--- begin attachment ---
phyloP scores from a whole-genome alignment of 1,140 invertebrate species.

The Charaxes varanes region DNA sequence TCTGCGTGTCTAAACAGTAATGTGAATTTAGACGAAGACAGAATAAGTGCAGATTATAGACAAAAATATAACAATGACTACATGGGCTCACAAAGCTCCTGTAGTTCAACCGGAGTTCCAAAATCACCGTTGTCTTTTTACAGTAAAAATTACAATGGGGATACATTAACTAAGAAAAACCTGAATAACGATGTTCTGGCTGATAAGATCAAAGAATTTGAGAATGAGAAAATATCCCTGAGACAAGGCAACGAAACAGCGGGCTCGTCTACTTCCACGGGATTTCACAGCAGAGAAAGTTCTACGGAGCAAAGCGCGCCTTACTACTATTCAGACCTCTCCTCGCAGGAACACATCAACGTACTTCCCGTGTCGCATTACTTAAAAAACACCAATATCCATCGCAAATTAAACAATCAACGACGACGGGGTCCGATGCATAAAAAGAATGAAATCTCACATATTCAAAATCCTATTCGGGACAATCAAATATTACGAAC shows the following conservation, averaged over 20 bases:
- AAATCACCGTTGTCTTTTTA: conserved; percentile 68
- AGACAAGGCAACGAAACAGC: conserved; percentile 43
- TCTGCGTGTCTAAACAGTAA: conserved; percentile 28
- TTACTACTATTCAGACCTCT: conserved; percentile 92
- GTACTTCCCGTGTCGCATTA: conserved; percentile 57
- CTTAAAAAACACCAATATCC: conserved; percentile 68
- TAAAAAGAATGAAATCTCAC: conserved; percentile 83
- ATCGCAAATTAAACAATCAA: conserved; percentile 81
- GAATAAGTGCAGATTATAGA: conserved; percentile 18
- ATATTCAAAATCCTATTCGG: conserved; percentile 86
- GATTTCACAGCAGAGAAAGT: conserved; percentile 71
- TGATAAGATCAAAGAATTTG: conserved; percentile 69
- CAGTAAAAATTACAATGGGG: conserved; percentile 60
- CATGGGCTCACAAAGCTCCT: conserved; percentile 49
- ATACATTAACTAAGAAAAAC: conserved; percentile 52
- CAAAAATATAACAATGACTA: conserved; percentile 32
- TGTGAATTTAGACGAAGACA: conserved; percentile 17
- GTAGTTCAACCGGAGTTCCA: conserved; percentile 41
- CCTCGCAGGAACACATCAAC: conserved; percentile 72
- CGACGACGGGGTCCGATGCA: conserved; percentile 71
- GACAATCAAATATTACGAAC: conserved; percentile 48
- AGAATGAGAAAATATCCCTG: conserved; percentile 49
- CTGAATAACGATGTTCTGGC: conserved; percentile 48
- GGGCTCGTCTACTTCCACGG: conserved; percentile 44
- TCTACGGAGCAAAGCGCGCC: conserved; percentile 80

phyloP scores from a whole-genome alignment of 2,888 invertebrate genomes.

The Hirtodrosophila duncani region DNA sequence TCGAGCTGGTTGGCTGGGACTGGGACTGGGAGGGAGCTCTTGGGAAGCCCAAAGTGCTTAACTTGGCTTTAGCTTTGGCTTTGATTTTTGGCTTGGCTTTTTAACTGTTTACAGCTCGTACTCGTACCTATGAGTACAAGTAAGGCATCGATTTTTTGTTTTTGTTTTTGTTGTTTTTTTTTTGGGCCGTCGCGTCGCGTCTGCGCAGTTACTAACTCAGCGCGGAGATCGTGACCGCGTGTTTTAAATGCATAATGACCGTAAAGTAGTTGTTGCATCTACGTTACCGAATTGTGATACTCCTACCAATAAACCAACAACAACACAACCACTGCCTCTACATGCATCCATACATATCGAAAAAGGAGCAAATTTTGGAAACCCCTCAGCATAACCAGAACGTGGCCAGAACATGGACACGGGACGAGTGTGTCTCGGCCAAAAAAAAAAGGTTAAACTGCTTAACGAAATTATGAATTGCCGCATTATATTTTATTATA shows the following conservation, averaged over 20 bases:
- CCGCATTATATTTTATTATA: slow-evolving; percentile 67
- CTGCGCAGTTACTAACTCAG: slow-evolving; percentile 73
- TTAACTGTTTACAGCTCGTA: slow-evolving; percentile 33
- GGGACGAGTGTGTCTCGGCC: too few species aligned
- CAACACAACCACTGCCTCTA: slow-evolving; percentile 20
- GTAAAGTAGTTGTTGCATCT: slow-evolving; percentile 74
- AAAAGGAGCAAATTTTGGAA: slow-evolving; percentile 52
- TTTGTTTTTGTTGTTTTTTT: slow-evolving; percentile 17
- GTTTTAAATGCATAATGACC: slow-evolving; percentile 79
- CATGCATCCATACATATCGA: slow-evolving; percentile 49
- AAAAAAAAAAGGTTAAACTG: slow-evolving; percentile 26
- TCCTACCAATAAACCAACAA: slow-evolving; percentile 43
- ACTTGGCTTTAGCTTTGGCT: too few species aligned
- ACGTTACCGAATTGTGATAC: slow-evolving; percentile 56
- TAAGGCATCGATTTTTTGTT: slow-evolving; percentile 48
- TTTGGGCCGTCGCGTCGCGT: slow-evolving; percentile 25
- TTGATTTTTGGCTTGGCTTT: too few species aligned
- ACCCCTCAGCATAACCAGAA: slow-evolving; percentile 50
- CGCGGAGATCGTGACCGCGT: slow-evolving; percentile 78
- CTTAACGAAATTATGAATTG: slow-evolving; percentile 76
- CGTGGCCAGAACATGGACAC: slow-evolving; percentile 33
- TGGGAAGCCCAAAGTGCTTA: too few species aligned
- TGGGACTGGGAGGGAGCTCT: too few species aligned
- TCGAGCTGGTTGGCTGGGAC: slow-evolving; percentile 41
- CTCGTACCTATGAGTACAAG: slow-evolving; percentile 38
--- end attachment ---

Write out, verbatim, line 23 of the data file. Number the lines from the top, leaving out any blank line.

- GACAATCAAATATTACGAAC: conserved; percentile 48